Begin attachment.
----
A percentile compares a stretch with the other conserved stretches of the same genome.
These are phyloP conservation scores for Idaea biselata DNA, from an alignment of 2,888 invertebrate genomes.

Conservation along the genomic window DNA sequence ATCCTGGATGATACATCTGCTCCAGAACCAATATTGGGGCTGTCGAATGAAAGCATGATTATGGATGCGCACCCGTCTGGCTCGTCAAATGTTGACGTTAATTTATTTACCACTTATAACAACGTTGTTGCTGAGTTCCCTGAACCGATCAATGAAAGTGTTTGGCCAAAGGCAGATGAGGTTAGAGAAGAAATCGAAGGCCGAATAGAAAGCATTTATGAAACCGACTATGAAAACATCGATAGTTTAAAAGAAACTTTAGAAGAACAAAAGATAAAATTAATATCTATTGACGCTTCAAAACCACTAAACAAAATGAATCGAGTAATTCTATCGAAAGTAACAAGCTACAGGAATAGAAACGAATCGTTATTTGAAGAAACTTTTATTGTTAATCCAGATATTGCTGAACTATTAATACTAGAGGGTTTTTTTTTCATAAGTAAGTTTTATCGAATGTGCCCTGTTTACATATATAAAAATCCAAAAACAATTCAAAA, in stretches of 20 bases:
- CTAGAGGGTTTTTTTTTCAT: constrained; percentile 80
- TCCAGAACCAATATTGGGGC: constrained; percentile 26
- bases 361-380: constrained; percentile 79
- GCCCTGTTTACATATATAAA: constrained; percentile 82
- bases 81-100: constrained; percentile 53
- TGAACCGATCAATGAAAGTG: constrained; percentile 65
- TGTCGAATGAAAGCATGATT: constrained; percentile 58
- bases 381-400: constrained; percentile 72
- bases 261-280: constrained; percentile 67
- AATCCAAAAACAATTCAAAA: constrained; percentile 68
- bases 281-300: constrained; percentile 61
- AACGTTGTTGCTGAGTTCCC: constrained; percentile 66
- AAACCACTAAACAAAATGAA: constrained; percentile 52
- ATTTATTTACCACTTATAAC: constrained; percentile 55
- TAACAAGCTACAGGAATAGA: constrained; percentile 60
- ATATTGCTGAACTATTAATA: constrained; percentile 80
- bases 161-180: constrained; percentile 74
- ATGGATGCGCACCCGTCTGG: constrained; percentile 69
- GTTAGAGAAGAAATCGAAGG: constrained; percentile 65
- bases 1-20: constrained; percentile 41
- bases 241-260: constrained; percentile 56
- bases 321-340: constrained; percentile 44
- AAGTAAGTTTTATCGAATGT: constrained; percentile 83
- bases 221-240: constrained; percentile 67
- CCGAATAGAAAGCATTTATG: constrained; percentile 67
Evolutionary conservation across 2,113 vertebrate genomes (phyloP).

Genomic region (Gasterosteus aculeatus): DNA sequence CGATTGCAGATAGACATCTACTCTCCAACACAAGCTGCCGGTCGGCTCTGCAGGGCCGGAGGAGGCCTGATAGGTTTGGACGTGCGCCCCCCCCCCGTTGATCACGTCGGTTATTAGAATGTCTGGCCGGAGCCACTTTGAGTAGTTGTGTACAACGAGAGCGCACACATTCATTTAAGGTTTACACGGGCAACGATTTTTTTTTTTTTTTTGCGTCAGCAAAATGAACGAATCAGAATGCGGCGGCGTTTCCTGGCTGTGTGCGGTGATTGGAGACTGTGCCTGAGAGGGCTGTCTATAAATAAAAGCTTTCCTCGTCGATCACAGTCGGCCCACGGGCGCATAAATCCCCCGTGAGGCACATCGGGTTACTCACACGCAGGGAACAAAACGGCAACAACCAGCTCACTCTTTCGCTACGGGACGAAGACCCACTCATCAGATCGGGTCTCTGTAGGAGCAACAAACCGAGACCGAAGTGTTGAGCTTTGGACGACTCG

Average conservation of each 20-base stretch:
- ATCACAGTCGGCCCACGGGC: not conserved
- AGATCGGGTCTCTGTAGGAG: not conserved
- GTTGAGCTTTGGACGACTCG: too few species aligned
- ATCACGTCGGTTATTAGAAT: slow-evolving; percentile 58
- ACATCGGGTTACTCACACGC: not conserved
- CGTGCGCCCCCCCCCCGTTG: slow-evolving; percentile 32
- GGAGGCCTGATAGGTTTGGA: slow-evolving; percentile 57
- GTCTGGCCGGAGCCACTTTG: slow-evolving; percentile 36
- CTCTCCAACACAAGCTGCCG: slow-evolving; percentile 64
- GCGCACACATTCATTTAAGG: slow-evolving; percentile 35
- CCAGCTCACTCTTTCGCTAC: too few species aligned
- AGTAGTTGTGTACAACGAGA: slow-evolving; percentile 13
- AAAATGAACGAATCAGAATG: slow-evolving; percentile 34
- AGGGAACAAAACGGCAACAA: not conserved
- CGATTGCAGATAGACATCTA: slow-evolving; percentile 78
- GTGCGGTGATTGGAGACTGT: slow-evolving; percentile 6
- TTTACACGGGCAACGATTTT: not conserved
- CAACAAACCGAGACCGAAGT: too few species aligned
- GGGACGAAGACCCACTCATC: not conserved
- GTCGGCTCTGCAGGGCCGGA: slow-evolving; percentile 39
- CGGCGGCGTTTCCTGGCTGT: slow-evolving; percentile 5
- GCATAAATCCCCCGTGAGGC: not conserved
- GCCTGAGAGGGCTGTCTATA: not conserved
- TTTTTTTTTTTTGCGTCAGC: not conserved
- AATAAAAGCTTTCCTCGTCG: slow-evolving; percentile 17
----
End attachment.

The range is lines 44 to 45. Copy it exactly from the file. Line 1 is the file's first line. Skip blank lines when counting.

- AAAATGAACGAATCAGAATG: slow-evolving; percentile 34
- AGGGAACAAAACGGCAACAA: not conserved